In four different incidents, Morgan has exchanged hostilities of varying intensity with nearly every opponent the Nats encountered. Like the pint-sized, foul-mouthed shortstop from the great baseball film, Morgan seemingly wants to take on the entire
seventh grade league.
• He was benched by Jim Riggleman on Sunday for unnecessarily running over St. Louis catcher Bryan Anderson(notes) on Saturday. Morgan responded to his manager's chiding by calling it "very unacceptable" and saying he had been fooled into thinking that Anderson had the ball.
• On Tuesday night, Morgan drew the ire of the Florida Marlins by running over one of their catchers in a play at the plate that has been deemed by them to be dirty, dumb, or both.• On Wednesday, a video of Morgan possibly cursing out a Marlins fan surfaced on the DC Sports Bog.
• Finally — at least we hope so, for his sake — Morgan mixed it up with the Marlins in a bench-clearing brawl on Wednesday night that featured actual fighting — a rarity in the majors — along with enough flying punches, clotheslines and post-fight posturing to satisfy the pro wrestling crowd.
Honestly, it looked like something straight out of Mortal Kombat.
Morgan, by at least one account, is an eccentric guy. And, even though he comes from a background in junior hockey, he doesn't have a reputation for violence.
[Photos: See images of the Nationals' bad boy]
Yet, recent events have the world wondering: What the heck is going on, Nyjer?
Morgan, a speedy 6-foot-nothing stringbean, charged the mound in the sixth inning after 6-foot-8 right-hander Chris Volstad(notes) (hey, the first All-Answer Man fight!) threw a pitch behind him at belt level. In Morgan's previous at-bat in the fourth, Volstad drilled him in the hip, after which Morgan promptly stole second base and third.The game before, the Marlins took exception to Morgan barreling over catcher Brett Hayes(notes) — putting him out for the season, probably, with a separated left shoulder — on a play at the plate. The Marlins also didn't like Morgan attempting to steal bases with his team down 11 runs.
"I thought it was over after (the fourth inning), but once I saw the ball go right behind me, it's time to go (fight)," Morgan said. "Once is good enough, but twice, no, it's time to go."
The scrape included a lefthanded superman punch of Volstad by Morgan, a blindside clothesline of Morgan by Gaby Sanchez(notes), a coach (Pat Listach of the Nationals) getting in a couple of licks on Volstad, and both managers barking at each other. If you weren't on the bottom of the pile or a guy who's opposed to all fighting in baseball, it was at least as entertaining as a WWE matchup.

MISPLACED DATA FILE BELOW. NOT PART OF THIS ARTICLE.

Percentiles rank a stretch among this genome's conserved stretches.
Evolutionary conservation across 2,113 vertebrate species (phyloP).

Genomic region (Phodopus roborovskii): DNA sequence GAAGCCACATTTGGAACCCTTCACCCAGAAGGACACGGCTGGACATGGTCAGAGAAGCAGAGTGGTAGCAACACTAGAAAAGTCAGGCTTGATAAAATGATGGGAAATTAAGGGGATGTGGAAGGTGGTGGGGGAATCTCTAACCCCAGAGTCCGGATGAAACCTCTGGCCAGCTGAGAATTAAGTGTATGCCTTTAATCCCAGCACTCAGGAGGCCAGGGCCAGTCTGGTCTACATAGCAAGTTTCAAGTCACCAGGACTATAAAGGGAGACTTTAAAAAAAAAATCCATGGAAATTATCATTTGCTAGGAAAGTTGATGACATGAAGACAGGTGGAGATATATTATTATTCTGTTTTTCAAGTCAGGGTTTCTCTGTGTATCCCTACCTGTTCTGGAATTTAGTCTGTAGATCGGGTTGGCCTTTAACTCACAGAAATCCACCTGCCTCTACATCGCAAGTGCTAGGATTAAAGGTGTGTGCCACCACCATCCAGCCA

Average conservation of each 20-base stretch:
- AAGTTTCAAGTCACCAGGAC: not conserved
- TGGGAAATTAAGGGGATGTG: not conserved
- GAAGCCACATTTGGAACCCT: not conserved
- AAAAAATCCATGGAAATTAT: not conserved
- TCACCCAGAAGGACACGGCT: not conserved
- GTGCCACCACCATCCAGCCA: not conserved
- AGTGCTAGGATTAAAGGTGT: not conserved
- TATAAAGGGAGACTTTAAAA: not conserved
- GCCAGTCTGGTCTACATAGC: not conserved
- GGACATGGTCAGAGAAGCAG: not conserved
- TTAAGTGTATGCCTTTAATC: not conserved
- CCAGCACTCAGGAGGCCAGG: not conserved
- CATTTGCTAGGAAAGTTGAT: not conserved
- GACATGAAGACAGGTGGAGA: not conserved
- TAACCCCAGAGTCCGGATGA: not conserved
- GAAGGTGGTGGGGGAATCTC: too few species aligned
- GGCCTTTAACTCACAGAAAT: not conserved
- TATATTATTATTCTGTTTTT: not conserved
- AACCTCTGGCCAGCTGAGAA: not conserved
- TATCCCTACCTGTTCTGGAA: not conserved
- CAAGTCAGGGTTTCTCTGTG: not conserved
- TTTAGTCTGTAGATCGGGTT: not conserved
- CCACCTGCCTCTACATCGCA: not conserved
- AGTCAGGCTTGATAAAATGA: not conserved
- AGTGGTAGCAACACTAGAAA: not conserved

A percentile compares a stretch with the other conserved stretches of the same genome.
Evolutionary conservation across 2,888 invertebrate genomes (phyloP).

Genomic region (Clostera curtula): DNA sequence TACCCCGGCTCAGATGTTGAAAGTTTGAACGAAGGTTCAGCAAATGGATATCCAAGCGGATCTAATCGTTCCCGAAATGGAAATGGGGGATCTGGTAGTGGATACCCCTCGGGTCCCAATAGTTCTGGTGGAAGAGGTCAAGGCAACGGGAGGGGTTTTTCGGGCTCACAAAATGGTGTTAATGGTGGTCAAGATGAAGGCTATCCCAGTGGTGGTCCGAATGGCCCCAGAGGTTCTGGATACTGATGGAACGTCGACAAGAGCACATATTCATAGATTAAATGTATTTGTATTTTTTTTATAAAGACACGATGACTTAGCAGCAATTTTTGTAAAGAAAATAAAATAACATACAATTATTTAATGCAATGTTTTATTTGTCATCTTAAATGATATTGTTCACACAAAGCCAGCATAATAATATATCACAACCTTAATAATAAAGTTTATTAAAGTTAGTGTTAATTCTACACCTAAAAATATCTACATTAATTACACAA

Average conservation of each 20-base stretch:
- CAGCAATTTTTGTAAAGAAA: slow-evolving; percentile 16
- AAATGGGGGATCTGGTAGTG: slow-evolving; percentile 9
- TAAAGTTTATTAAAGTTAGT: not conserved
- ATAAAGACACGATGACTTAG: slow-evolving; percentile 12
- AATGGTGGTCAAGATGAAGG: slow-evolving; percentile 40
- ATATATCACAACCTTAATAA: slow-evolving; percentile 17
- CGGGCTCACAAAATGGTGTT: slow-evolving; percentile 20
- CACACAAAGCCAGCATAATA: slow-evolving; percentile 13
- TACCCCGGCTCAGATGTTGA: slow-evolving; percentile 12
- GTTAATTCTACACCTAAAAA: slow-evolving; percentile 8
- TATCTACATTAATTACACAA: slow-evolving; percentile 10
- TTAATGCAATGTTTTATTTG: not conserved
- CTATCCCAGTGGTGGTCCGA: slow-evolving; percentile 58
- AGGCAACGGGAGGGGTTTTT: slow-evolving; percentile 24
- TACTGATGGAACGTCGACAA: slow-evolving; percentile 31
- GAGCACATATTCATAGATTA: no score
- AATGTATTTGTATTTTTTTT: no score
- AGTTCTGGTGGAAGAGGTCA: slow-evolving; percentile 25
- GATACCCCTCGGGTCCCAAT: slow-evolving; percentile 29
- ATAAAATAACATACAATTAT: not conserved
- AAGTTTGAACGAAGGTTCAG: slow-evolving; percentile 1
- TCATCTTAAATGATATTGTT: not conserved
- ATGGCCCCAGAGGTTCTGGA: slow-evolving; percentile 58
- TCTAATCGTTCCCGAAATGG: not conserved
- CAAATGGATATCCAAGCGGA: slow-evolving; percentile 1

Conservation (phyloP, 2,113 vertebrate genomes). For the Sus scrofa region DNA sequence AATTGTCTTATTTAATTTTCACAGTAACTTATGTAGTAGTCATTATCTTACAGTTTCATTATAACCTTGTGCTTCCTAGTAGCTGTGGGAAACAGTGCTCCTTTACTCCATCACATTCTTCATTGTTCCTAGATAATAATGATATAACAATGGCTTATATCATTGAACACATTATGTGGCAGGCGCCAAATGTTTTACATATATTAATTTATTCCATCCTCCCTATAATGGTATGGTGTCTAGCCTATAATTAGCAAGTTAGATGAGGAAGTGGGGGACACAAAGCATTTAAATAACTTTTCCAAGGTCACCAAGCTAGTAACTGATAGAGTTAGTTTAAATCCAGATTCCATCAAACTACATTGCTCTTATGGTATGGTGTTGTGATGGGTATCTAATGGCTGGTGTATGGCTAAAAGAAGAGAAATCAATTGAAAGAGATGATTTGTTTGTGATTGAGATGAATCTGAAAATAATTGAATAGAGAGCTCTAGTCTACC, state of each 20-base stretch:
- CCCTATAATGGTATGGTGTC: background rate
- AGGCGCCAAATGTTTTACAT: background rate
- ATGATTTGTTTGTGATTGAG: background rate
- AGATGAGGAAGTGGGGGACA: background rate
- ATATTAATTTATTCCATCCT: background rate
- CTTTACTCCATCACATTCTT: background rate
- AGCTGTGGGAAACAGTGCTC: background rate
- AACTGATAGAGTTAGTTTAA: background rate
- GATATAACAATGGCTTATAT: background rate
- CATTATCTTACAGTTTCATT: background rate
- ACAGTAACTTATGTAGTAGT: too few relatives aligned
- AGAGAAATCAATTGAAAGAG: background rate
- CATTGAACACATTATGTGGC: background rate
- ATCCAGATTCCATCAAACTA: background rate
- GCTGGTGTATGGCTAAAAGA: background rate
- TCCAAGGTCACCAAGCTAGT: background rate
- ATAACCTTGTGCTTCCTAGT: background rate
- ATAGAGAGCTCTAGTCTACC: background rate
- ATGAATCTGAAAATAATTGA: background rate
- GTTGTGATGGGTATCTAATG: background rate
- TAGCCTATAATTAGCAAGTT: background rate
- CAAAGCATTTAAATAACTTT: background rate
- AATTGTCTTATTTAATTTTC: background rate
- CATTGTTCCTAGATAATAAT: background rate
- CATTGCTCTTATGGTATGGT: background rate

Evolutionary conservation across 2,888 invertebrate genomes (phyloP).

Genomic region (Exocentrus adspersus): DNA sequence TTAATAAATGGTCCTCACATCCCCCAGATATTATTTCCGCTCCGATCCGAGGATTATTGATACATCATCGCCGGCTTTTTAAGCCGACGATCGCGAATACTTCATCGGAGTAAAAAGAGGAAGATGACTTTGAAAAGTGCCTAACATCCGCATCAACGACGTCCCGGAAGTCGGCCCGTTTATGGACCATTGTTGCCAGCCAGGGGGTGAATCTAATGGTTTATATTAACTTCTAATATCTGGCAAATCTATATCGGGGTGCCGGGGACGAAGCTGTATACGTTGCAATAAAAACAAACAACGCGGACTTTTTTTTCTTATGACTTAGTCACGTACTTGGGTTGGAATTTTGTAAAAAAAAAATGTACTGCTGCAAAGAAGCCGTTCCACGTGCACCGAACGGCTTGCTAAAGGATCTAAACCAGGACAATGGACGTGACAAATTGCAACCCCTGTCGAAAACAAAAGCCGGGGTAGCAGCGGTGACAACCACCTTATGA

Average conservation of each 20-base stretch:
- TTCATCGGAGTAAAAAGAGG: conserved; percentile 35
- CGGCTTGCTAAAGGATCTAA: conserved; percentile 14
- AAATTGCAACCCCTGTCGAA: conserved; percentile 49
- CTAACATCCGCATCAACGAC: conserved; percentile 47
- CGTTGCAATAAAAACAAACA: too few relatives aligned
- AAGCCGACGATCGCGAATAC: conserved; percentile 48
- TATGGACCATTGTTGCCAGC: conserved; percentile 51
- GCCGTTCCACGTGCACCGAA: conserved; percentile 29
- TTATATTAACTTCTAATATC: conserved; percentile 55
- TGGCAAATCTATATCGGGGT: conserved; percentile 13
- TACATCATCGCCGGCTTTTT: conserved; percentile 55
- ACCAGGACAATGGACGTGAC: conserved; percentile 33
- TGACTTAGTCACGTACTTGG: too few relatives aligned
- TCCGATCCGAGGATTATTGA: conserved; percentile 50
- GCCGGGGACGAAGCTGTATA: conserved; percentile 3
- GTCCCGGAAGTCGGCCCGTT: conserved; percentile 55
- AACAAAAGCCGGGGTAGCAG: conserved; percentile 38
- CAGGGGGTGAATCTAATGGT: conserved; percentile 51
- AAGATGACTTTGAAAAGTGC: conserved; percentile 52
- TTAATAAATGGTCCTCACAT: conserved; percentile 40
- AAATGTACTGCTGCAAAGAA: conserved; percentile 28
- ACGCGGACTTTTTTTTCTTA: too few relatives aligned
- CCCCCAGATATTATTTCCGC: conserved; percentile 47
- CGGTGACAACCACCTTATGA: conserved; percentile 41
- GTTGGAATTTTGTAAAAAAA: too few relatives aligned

"There's nothing good I can say about someone (Morgan) who doesn't play the game the right way and doesn't respect the integrity of the game," Helms said. "We had to show we weren’t going to put up with how he was treating us."
Morgan's disdain didn't end after connecting with Volstad's kisser. As a coach escorted him off the field, Morgan — his arms raised and his mouth moving — seemed to be reveling in his role of the heel at Sun Life Stadium.
From the Washington Post:
"There's bit a little bit of controversy surrounding the kid lately," Morgan said. "But it's just one of things. I'm a solid, hard-nosed player. When I'm out there between the lines, I'm out there to win and I'm out there to play hard."
The Marlins seem to think — and some agree — that Morgan running over Hayes was at least unnecessary, if not dirty. But if you look at the replay objectively, it's easy to see how Morgan would think he'd be tagged out by Hayes. In a scoreless tie in the 10th inning, having to make a snap judgment, running over the catcher is just baseball.The Fish were also apparently upset that Morgan stole two bases in the fourth inning when the Nationals were down by 11. As Kris Liakos of Walkoff Walk saracastically notes, it must have been "Stupid Old Man Baseball Code Opposite Day," so there's plenty of blame to place on the Marlins if you're able to see both sides.
Still, make no mistake: The biggest loser on Wednesday night (and all this week) was Morgan, who is now seeing his public persona go from the happpy-go-lucky eccentric outfielder with the alternate "Tony Plush" personality to someone who's now being mentioned in the same sentences as Milton Bradley(notes).
Indeed, the reaction has been swift with Keith Olbermann already painting Morgan as a ticking time bomb with a "serious and blossoming anger management issue" who would benefit by being suspended for the rest of the season.
Meanwhile, one of the Marlins announcers responded to the fight this way:
"The guy has some serious problems. If Major League Baseball doesn't do something about Nyjer Morgan, then they're coming up short."
There's no denying that Morgan will receive a hefty suspension for his Little Mac mound charge on Wednesday night. And there's also no denying that he needs a little break to escape what is probably the worst week anyone has had in baseball this year.
He'll be getting both and maybe he'll use them to right himself from the tilt that he's on.
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